Sex Robots and Vegan Meat: Adventures at the Frontier of Birth, Food, Sex and Death
Wow. What an incredibly thought-provoking book. It almost feels like a science fiction, but everything described in the book is already happening today. Following the natural flow of sex, food, birth and death, Jenny Kleeman confronts the difficult questions facing our society today. The clash among technology, humanity, equality and society is so fascinating. I strongly recommend everyone who's interested in technology and humanity to read it.
Recommended by Bill Gates on Gates Notes. Jared Diamond carefully explains how different nations handle crisis in various social, historical, economical and cultural situations. Really interesting, knowledgable and a very relevant read in a disturbing year like 2020.
It's my first read into poverty. It's brutal and it is reality. I now understood that I had so many misconceptions and stereotypes for this population. It transformed my understanding of poverty, impact of policy, and economic exploitation while providing fresh insights in solving one of America's most devastating problems.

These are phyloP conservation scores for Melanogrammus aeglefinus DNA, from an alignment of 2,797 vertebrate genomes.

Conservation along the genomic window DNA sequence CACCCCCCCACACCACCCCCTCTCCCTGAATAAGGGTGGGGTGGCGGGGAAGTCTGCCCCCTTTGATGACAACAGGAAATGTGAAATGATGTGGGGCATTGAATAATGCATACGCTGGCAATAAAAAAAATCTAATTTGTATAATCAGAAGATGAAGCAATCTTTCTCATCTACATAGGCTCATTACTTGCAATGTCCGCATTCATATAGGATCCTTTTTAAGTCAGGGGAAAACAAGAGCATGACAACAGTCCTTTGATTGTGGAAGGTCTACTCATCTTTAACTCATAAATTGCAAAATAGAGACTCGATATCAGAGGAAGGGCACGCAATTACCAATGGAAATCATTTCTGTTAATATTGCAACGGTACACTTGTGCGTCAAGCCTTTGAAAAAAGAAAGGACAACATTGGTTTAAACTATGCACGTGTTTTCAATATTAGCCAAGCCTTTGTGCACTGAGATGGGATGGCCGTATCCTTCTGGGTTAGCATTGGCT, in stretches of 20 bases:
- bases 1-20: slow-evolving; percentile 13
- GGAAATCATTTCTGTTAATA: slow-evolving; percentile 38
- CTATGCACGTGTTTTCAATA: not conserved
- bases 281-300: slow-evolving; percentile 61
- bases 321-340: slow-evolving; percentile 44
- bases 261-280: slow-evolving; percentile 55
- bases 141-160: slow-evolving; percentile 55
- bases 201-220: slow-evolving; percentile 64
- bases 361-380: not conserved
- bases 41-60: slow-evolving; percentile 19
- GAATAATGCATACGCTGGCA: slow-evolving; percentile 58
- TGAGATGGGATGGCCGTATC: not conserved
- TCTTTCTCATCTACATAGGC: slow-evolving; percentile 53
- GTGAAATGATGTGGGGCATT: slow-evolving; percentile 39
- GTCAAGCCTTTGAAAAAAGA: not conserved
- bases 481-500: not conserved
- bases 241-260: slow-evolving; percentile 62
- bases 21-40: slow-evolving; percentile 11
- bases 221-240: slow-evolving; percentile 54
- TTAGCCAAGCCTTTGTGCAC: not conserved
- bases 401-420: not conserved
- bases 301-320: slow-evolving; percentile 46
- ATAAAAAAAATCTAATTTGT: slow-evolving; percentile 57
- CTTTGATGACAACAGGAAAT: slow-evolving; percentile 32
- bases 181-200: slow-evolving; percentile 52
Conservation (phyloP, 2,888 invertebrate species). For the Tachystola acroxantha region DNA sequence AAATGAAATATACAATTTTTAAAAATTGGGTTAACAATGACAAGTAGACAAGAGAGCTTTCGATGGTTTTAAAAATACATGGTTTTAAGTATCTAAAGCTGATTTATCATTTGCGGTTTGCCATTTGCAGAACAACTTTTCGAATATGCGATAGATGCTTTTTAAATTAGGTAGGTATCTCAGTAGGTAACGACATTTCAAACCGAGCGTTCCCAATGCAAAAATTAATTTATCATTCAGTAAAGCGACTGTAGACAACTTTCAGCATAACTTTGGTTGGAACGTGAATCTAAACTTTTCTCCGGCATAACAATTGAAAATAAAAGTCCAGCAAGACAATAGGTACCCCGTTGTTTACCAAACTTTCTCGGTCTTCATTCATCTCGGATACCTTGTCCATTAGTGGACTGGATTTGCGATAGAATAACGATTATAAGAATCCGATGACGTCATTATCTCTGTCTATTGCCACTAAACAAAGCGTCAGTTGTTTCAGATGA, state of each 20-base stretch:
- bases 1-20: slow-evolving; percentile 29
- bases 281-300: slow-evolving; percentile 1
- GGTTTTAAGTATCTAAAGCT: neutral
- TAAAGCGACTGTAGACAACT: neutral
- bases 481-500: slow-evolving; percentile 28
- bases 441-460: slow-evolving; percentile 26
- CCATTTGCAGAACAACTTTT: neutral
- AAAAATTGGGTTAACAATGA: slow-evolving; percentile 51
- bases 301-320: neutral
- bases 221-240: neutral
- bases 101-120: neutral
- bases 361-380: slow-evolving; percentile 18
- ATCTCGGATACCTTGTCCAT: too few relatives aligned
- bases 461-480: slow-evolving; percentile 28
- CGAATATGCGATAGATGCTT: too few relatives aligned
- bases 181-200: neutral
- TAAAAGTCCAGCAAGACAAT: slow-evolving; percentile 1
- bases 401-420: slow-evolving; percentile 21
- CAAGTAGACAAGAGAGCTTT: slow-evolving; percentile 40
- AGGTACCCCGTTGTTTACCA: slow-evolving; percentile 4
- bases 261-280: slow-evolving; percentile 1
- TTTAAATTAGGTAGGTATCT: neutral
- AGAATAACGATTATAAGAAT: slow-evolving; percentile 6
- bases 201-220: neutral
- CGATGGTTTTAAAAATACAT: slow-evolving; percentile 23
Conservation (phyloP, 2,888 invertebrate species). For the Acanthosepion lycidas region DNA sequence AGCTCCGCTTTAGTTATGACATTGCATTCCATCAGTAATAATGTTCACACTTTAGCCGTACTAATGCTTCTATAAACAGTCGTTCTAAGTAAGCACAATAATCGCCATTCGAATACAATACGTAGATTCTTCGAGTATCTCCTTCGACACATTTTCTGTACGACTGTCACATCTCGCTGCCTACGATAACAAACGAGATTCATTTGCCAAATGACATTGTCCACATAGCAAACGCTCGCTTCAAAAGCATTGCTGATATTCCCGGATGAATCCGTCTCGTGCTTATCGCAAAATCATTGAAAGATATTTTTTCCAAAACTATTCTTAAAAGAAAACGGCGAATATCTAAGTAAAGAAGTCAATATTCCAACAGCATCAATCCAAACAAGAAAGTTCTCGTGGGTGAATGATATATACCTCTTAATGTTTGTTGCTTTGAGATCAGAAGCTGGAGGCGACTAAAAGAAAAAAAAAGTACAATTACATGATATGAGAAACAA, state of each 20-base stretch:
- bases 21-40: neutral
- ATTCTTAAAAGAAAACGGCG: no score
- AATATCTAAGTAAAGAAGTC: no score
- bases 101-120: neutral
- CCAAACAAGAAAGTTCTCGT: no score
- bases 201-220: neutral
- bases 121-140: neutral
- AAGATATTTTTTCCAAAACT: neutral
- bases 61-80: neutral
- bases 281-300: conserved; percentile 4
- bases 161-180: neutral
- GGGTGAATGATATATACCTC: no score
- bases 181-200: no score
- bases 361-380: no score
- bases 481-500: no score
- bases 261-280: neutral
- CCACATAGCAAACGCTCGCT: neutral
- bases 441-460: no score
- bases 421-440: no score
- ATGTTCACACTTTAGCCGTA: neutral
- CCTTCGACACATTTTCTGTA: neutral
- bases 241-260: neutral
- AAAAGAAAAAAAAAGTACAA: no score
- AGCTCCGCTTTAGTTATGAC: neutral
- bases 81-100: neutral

Bad Feminist
I loved how passionate, insightful, and humorous Roxane Gay was in this book. I don't necessarily agree with every opinion in this book, but I do think our society needs more female voices like this to confront the sexist and toxic culture women encounter in the 21st century.
It's been a long time since I last read a science fiction short story collection! The stories are fascinating and "full of revelatory ideas and deeply sympathetic characters." It explored so many important ideas that emerging technologies and humanity are wrestling today (or tomorrow). Ted Chiang writes beautifully and elegantly. 
Books I read in 2019
It was difficult to get back to reading at first. My attention span was short and I had trouble concentrating to read for an extended period of time. So I set up a routine to read 50 pages each day and gave myself the permission to abandon the book I did not want to finish reading. It helped a lot. After 3-5 books in the first two months, I could feel my old "flow" again - the feeling of immersing in the world of reading, undisturbed by the outside world. I was really glad I picked up this habit again.
This year I read a mix of fiction, non-fiction, classical literature, art history, autobiography and self help books. I realized how much I can and should get to know in various interesting topics, and how fascinating or touching or motivating or humorous words could be.